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The Second Circuit affirmed defendants' convictions and sentences for conspiring to manufacture, distribute, or possess a controlled substance on a vessel. The court concluded that the district court did not procedurally err in denying minor-role reductions pursuant to USSG 3B1.2 and 2D1.1(a)(5)(iii) and applying two-level enhancements for defendants' roles as pilot or navigator of a vessel carrying controlled substances pursuant to USSG 2D1.1(b)(3)(C). The court also concluded that Defendant Torres' 240 month sentence and Defendant Salas' 180 month sentence were substantively reasonable where the district court weighed the 18 U.S.C. 3553(a) sentencing factors and did not abuse its discretion in imposing the sentences. View "United States v. Torres" on Justia Law

Posted in: Criminal Law
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The Second Circuit vacated the district court's denial of the Bank's motion for judgment on the pleadings. In this case, the district court concluded that plaintiffs have Article III standing to sue the Bank for violating the timely recordation requirements imposed by New York State's mortgage-satisfaction-recording statutes and certified the question for interlocutory appeal. The court held, however, that plaintiffs' allegations fail to support their Article III standing, and that they may not pursue their claims for the statutory penalties imposed by the New York Legislature in federal court. In this case, plaintiffs have not suffered a concrete harm due to the Bank's violation. View "Maddox v. Bank of N.Y. Mellon Trust Co., N.A." on Justia Law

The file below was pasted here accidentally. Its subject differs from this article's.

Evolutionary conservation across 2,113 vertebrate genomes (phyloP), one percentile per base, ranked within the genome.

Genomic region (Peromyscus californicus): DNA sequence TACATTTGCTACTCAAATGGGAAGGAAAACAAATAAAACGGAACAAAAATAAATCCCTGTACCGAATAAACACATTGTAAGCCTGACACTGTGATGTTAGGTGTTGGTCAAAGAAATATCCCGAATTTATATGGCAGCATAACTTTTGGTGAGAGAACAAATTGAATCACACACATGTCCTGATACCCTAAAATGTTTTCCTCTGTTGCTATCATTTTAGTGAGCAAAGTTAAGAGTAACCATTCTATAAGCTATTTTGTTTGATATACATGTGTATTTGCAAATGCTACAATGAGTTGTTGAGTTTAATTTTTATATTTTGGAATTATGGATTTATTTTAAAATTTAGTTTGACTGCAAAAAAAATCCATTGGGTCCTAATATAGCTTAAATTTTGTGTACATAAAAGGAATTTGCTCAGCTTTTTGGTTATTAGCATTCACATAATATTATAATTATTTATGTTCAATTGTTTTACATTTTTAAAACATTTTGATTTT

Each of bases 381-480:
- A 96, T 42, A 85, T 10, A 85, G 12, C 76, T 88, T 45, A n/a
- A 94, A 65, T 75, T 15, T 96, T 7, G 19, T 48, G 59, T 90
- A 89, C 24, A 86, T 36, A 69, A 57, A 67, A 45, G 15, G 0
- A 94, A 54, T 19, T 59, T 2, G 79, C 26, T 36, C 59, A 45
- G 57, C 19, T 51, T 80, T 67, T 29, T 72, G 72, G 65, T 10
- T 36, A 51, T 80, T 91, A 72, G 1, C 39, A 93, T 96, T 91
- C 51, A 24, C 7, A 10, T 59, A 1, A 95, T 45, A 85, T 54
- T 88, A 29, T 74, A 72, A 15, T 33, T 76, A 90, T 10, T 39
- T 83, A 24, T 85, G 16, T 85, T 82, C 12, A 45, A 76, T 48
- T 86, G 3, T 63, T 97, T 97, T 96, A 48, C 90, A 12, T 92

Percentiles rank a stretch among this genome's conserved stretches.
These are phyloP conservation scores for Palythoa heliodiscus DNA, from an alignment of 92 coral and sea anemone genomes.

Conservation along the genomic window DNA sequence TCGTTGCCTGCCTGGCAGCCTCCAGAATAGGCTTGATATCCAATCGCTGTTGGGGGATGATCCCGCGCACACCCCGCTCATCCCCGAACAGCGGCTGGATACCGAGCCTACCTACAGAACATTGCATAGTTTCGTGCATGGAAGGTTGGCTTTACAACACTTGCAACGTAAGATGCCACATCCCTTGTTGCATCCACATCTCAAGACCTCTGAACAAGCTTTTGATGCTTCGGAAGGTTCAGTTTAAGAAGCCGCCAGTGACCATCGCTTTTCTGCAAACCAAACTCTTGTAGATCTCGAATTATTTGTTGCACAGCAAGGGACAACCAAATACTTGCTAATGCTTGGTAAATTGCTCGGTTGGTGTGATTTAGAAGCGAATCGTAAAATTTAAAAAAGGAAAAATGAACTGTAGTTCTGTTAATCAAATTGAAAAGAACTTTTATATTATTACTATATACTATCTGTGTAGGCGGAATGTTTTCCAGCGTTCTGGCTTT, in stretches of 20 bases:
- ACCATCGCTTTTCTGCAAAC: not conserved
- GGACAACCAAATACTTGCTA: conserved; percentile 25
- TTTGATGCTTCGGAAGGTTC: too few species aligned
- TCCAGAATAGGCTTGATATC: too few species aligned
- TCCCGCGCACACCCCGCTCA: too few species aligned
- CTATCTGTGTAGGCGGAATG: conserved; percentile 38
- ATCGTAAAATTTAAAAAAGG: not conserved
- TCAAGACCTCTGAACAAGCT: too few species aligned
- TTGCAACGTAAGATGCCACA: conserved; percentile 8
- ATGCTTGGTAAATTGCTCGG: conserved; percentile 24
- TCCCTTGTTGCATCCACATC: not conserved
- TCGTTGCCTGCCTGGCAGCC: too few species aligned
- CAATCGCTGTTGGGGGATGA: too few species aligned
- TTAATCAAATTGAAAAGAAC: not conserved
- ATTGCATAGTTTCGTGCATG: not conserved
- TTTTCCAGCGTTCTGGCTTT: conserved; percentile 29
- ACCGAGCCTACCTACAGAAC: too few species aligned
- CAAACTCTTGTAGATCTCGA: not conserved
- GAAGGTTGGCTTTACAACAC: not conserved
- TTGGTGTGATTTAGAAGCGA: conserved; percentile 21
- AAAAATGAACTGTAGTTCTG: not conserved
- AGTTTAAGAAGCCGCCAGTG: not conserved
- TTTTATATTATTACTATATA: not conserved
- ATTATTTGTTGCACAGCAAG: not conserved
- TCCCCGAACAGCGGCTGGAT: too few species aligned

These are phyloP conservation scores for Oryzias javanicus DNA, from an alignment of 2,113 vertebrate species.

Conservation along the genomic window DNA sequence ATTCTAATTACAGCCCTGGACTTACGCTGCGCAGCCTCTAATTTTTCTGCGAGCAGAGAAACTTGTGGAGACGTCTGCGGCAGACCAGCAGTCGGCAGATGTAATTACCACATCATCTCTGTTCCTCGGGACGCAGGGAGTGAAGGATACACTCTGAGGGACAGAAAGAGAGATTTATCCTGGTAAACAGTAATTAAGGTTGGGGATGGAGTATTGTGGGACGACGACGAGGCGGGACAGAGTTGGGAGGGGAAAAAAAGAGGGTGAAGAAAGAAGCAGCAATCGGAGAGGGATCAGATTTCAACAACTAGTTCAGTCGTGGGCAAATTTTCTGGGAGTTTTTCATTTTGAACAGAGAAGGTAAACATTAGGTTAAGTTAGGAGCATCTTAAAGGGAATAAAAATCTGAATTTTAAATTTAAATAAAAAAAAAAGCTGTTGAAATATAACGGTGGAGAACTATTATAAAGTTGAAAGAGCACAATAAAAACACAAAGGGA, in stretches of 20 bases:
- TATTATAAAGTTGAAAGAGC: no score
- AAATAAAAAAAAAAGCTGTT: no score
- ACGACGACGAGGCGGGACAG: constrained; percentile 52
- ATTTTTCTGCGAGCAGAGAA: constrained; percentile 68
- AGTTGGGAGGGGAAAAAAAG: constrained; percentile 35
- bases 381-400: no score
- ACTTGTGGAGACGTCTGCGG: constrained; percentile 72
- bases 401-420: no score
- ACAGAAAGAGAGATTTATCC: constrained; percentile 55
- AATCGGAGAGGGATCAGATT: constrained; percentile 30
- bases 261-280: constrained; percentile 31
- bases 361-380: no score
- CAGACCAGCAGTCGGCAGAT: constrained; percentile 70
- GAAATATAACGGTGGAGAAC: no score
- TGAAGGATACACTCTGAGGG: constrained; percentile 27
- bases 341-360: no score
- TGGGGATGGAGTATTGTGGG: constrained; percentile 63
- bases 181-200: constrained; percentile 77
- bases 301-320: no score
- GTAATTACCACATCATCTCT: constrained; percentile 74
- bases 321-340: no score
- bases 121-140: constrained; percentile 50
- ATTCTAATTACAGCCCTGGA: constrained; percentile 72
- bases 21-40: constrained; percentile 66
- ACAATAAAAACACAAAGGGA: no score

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The Second Circuit affirmed the district court's denial of defendant's motion for compassionate release under 18 U.S.C. 3582(c)(1)(A). The court explained that, although section 3582(c)(1)(A) permits a district court to end its analysis if it determines that extraordinary and compelling reasons for granting the motion are absent, the court's review on appeal is aided considerably when the district court, as here, also analyzes the 18 U.S.C. 3553(a) sentencing factors—particularly in those cases where it is a close call whether extraordinary and compelling circumstances exist. In this case, the district court considered the section 3553(a) factors and reasonably concluded that defendant's early release would undermine respect for the law and undermine the deterrent purpose of the original sentence given his very serious offenses. The court rejected defendant's contentions to the contrary. View "United States v. Jones" on Justia Law

Posted in: Criminal Law
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The Second Circuit affirmed the district court's dismissal of plaintiffs' Second Amended Complaint (SAC) based on lack of subject matter jurisdiction. The SAC sought review of the USCIS's revocation of Plaintiff Nouritajer's previously-approved Form I-140, Immigrant Petition for Alien Worker (I-140); the USCIS Administrative Appeals Office's (AAO) denial of Nouritajer's revocation appeal on August 1, 2018; and the May 29, 2019 denial of plaintiffs' motion to reopen and reconsider the revocation. The court agreed with the district court that the jurisdictional bar to a substantive challenge to a discretionary decision by the Secretary of Homeland Security applies here, because plaintiffs do not assert a procedural challenge to the revocation decision. Rather, plaintiffs assert several arguments which essentially challenge the underlying reasons for the revocation of the immigration petition. View "Nouritajer v. Jaddou" on Justia Law

Posted in: Immigration Law